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Richard WAGNER (1813-1883)
Scenes from Lohengrin and Siegfried

Lohengrin, Act 3, Scenes 1 and 2 (1850) [33’33].
Siegfried, Act 1, Scene 3 (1876) [25’48].
John Horton Murray (tenor, Lohengrin, Siegfried); Margaret Jane Wray (soprano, Elsa); Adam Klein (tenor, Mime); Bolshoi Opera Chorus (Lohengrin); Russian State Symphony Orchestra/John McGlinn.
Rec. Studio No. 5, Moscow Film Studios, on May 28th-June 1st, 2001. [DDD]
NAXOS 8.555788 [59’17]

This is a generally enjoyable recital that acts as a platform for the talents of John Horton Murray, a tenor whose career has already encompassed Covent Garden, La Scala and The Met. We have the first two scenes of Act Three of Lohengrin (so why not add ‘Mein lieber Schwann’ and ‘In fernem Land’, surely the two great tenor excerpts from this opera?), followed by an offering from more mature Wagner, the third scene of Act One of Siegfried. To add to the curiosity value of this disc, the conductor of the excellent Russian State Symphony Orchestra is John McGlinn, best known in the UK for his conducting of musicals.

McGlinn is inclined to mould his tempi according to the moment a little too much, whereas Wagner writes on the larger canvas. Despite this, there is much to enjoy. The orchestra is well recorded and the violins do not sound too strained in excelsis. There is intensity to the Introduction to the Lohengrin excerpts, just not quite enough. Murray’s entrance (‘Das süsse Lied verhält’) is properly piano and sweetly-toned, but he spoils it almost immediately: the significance of ‘zum erstenmal allein’ – ‘for the first time alone’ - is not fully captured. Similarly, ‘Elsa, mein Weib!’ is more vocal narcissism than passion: Elsa herself (Margaret Jane Wray) is significantly more impressive. It is only when we arrive at ‘Atmet du nicht mit mir die süße Düfte’ that Murray becomes more impassioned. There is no doubting his ability to meet the challenges of Wagner’s more demanding passages; it is Wray who becomes shrill under pressure as she begins to beg to know her beloved’s name.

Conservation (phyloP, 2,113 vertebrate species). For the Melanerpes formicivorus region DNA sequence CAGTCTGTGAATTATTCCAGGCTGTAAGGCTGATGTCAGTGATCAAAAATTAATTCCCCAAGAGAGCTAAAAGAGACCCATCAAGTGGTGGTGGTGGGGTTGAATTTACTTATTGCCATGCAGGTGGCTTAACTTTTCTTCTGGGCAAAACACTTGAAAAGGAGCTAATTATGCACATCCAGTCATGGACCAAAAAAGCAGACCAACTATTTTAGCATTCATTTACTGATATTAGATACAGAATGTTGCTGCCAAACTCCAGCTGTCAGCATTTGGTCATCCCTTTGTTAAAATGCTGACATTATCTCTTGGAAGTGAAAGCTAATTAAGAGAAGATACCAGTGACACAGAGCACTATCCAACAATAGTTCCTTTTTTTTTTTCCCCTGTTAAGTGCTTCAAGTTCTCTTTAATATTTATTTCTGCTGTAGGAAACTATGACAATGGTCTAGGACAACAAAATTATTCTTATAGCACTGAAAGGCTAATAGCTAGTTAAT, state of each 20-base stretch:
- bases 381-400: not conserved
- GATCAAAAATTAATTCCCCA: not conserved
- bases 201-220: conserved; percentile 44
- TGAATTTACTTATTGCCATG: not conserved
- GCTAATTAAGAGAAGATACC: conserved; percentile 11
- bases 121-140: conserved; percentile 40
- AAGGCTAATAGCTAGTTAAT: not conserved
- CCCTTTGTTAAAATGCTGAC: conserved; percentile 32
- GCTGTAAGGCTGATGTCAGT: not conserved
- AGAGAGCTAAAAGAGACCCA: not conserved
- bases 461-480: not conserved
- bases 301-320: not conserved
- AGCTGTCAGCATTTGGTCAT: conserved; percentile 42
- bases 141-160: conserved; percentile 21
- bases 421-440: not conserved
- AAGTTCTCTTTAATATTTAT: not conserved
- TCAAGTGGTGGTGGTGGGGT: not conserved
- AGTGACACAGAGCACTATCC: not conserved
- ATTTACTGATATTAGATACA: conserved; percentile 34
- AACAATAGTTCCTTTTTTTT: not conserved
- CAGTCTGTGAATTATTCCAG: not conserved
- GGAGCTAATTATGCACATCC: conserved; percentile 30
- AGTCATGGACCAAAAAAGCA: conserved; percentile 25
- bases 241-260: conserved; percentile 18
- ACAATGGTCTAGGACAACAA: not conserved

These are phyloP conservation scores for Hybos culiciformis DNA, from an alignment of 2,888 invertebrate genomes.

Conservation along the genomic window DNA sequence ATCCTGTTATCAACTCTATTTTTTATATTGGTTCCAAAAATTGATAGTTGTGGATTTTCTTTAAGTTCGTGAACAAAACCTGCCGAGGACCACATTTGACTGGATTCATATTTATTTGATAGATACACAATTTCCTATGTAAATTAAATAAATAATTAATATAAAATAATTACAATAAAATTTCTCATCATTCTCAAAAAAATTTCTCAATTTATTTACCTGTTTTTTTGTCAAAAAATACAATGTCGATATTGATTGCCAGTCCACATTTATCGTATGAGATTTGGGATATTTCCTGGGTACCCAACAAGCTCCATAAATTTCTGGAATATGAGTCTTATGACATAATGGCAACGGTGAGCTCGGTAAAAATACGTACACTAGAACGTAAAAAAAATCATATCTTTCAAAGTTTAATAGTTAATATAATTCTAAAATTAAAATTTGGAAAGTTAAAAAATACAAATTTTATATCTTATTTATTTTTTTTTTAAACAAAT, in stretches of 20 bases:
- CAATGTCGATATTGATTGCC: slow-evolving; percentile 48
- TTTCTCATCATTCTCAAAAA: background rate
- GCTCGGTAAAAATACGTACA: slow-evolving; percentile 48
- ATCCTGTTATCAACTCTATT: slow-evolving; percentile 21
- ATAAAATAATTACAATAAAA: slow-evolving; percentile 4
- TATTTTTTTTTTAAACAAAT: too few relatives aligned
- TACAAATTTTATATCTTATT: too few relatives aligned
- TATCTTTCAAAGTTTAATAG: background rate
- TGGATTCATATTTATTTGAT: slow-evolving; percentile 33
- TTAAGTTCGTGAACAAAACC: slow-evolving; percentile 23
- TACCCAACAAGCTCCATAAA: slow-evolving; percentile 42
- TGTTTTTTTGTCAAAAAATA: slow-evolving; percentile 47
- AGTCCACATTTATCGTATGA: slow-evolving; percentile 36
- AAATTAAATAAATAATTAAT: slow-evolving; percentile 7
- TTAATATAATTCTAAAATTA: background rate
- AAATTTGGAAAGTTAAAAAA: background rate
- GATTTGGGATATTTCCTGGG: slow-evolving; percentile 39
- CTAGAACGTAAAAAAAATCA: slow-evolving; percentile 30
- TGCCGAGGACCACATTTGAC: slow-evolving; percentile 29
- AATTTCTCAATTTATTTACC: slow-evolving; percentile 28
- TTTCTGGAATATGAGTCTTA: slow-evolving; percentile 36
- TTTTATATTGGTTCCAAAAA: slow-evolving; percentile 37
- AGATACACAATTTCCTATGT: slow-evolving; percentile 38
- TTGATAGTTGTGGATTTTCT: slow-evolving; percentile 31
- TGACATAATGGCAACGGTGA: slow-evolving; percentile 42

The wrench in the composer’s musical language when one is suddenly confronted with Siegfried is significant. A lot can happen in a quarter of a century, especially with regard to Wagner: in Lohengrin, the seeds of the composer’s might were inherent, surfacing from time to time; in Siegfried, his genius is manifest in every note. All goes very promisingly until the Forging Song. To begin with, Mime’s pitching is excellent, and he really does sound agitated. The orchestra flickers and flares evocatively, evoking Mime’s terror marvellously. Siegfried really does seem to enter from off-stage, and there is good dialogue between the two of them. A pity that the orchestra here verges at times on the scrappy approaching the Forging Song, but it is here at this most crucial of junctures that the tension sags most. The whole reading, in fact, is characterised by a fundamentally low-voltage approach that does Wagner’s dramatic tension no favours at all. Although Klein is impressive towards the end for his ability to sing intelligibly at high velocity, Murray’s Siegfried should surely be more jubilant at the end.

A mixed bag, then, with impressive moments unfortunately not adding up to any sort of impressive totality.

It is good that Naxos has included text and translation. Both singers’ diction is excellent, reflecting the importance of the words they sing (not a given in all Wagner performance, alas). Never do the inadequacies of these forces drown the spark of Wagner’s genius, but there are plenty of greater alternatives on the market, so unless one requires exactly these excerpts on one disc, it may be advisable to look elsewhere.

Colin Clarke

see also review by Robert Hugill

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